What is it that makes us trust one another?
Community-based research requires open, trusting, ongoing relationships
Relationships are the foundation on which all the other principles in this report are possible. CBR requires relationships that are built on honesty, trust, and an interest in learning from one another. When partners work together on a project they are becoming, at least partially, members of one another’s communities.
However, relationships can be challenging, particularly when outside researchers partner with communities facing marginalization and oppression. There is often tension and distrust between communities and universities because of the long history of researchers doing harm in the name of science and the racism and exclusion built into the higher education system.
Relationships in CBR do not just happen. They take explicit effort. Some of this can be done in formal meetings, for example through story sharing and check-ins. But, it also requires more informal interactions: chatting in the parking lot after a meeting, attending one another’s events, having a meal together, etc.
Building relationships requires showing up. But, just as important is how we show up. To build trusting relationships, partners must be:
• Genuine about why they are there
• Present and engaged in what is happening
• Willing to engage in discussions about power and privilege
• Accountable for what they say they will do
• Able to hear and respond to feedback
• Ready to listen and learn from others
Relationship facilitators are people who can jump-start and support the relationship building process. Many universities have community engagement centers that can act as matchmakers between communities and faculty. Similarly, there are often leaders in a community who know the university and can make those connections. These facilitators can also help keep a partnership going when individual people leave. However, this does not replace the need for partners to build their own relationships.
These offices at the University of Utah can help facilitate CBR relationships:
Building trusting relationships cannot be rushed. It is about engaging consistently, in multiple ways, over time. Many projects have failed because relationship building was rushed due to grant deadlines or other pressures. Often, partners begin getting to know each other before a project is even conceived. That way, research ideas emerge from the relationship and, when opportunities arise, trust is already built. For example, a researcher might begin scheduling get-to-know-you meetings and volunteering with an organization whose mission relates to their research topics.
Sometimes partners start a project without a relationship. Perhaps a community group reaches out to a department with an idea already in mind. In that case, it is even more important to plan time for relationship building. However, relationship building is not a “phase” of a project: relationships need attention and strengthening throughout the project.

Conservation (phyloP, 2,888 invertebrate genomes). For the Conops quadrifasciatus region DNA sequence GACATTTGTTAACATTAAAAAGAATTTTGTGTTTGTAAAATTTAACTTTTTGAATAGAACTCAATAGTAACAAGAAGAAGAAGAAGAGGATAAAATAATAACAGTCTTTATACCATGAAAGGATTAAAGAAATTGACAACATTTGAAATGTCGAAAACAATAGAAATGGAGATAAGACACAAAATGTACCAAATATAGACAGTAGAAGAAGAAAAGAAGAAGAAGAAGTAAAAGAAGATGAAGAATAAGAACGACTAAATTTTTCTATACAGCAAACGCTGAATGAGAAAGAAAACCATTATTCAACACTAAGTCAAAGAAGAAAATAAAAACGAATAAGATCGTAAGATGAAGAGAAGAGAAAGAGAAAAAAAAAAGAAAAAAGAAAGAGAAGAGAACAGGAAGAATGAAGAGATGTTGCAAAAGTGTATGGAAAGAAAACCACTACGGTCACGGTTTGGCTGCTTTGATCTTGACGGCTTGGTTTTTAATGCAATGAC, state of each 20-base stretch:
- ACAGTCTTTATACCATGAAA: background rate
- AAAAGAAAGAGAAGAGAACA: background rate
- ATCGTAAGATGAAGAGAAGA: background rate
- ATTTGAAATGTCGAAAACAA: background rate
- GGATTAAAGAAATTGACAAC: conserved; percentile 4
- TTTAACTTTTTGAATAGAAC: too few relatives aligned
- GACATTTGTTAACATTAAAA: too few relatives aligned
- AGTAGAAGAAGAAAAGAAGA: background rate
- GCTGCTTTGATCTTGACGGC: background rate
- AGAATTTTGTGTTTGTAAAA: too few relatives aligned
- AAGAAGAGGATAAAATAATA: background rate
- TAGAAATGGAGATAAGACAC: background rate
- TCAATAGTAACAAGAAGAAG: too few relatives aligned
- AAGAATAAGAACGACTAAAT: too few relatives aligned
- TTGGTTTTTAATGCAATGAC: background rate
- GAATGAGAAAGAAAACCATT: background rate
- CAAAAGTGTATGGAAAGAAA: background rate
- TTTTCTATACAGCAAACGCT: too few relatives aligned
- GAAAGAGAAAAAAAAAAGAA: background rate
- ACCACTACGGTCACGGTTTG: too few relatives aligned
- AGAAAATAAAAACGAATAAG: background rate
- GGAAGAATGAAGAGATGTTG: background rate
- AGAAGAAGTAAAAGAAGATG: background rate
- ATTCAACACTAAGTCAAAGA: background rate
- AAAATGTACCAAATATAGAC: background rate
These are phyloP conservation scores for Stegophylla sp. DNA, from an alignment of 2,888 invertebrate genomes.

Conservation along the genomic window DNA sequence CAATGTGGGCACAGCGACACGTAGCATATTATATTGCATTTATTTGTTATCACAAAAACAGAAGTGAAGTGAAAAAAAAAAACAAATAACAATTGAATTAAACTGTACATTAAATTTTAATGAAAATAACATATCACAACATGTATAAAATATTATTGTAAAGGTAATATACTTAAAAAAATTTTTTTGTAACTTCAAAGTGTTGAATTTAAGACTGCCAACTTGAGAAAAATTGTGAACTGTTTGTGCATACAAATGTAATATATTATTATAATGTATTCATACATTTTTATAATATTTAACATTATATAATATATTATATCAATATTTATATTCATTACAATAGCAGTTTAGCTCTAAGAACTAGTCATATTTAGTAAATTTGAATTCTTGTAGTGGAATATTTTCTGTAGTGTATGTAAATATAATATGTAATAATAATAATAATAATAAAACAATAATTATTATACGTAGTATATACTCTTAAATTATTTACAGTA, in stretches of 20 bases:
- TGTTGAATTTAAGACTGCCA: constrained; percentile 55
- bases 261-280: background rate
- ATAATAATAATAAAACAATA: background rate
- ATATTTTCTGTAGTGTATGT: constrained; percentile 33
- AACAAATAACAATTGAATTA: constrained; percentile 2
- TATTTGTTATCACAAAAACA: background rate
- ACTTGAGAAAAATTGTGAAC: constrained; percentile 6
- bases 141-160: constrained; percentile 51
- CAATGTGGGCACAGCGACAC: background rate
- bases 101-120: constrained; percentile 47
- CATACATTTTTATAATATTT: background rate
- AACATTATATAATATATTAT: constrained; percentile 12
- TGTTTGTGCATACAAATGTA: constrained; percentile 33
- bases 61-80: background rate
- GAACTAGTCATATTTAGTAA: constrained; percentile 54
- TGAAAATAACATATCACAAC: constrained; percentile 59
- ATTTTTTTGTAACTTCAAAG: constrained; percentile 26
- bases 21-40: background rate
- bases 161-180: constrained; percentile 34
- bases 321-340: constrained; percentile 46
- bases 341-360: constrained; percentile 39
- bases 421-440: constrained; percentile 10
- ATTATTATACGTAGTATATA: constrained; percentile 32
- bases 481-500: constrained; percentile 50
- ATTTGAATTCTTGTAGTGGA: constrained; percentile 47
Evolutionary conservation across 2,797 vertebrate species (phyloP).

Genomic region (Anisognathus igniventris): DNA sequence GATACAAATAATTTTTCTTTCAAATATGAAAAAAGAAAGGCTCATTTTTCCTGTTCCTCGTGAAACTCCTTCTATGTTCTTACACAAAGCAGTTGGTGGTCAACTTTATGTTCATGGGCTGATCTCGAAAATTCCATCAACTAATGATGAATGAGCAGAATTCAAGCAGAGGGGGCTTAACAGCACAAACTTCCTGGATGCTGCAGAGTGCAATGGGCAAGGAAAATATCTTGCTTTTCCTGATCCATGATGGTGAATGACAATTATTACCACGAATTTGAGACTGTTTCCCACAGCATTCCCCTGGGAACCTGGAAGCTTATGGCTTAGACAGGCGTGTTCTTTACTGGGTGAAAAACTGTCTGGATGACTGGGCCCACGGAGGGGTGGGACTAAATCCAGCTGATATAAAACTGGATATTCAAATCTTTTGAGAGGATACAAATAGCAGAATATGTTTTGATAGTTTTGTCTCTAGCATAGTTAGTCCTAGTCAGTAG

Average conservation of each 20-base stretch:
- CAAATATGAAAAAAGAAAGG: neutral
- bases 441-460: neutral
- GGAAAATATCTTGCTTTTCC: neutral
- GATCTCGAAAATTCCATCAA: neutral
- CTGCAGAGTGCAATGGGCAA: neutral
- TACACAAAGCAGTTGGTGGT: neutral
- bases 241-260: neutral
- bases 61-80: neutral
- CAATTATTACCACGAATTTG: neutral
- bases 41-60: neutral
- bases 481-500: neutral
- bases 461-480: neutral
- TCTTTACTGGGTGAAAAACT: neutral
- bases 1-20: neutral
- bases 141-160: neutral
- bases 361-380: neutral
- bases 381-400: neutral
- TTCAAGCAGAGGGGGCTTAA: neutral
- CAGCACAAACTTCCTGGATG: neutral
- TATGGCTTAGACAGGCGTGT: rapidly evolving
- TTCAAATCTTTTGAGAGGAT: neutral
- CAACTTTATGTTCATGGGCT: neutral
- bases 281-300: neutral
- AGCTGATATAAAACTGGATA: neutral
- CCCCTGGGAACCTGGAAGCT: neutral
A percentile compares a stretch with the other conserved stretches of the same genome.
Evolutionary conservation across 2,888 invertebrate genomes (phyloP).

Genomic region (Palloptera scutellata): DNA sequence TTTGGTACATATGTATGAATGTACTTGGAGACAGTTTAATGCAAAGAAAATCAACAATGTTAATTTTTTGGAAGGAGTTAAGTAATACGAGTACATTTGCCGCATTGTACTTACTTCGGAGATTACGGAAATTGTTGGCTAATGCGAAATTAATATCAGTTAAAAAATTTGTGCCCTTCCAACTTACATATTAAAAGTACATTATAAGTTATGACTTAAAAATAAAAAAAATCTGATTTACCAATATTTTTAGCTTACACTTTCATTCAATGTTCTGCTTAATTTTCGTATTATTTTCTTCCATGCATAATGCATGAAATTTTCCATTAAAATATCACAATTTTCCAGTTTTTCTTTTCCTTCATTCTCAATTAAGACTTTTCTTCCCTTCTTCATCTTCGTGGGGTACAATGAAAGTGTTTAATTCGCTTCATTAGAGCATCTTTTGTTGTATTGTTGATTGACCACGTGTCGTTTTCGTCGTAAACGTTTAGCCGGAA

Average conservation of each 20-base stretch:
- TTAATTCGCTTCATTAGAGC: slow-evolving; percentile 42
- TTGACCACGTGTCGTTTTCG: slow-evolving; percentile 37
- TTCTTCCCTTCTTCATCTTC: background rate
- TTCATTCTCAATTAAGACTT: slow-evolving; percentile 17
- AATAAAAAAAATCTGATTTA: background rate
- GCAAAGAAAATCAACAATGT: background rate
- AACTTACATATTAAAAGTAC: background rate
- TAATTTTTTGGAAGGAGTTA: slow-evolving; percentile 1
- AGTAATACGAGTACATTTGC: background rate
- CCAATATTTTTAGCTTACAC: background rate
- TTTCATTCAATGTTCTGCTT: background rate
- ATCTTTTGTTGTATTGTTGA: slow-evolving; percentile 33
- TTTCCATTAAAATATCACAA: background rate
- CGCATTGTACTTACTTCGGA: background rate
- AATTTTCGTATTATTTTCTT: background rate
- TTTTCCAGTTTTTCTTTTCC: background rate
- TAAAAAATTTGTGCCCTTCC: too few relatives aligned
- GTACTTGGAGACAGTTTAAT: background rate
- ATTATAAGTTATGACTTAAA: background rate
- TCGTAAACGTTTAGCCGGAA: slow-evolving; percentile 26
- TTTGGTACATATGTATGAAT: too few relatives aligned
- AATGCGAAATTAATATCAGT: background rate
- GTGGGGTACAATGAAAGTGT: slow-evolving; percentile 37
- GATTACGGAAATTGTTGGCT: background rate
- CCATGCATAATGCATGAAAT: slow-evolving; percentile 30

Relationships in CBR do not suddenly end just because a project is over. In fact, successful partnerships often evolve and grow over long periods of time. Partners get better at working together and can have an even larger impact.
Partners may continue working together to take action on the research findings. Or, they might launch a new project based on questions that came up in the first one. Or, they may just stay in touch, looking for ways to support one another and work together in the future.
Of course, not all relationships last. Sometimes the partnership is not a good fit. Sometimes people move. Sometimes organizational leadership changes. For many reasons, partnerships may end. In that case, it is important that the partnership is ended respectfully and openly.
A housing facility for people experiencing homelessness has an unexpected number of resident deaths one year. The director reaches out to a nursing faculty member for support. The faculty member and her students work with the facility to analyze the root causes. They look at resources needed to avoid future deaths and grief support for case workers and residents. Based on their findings, the partners collaborate on a grant. They begin a program in which nursing students work directly with residents and staff to address resident health issues and coordinate healthcare. The program runs for three years. Then, there are changes in leadership for both partners. Funding for the program ends when the university shifts its funding focus. The partners try to maintain the partnership but it starts to “fizzle out.” After the program ends, the partners wonder if they could have done anything to keep the program going, or this was the “natural end.”
What is it that makes us trust one another?
How do you attend to all the relationships that make up a community-based research partnership?
A tool that helps participatory research groups name our values and make power explicit on our team.
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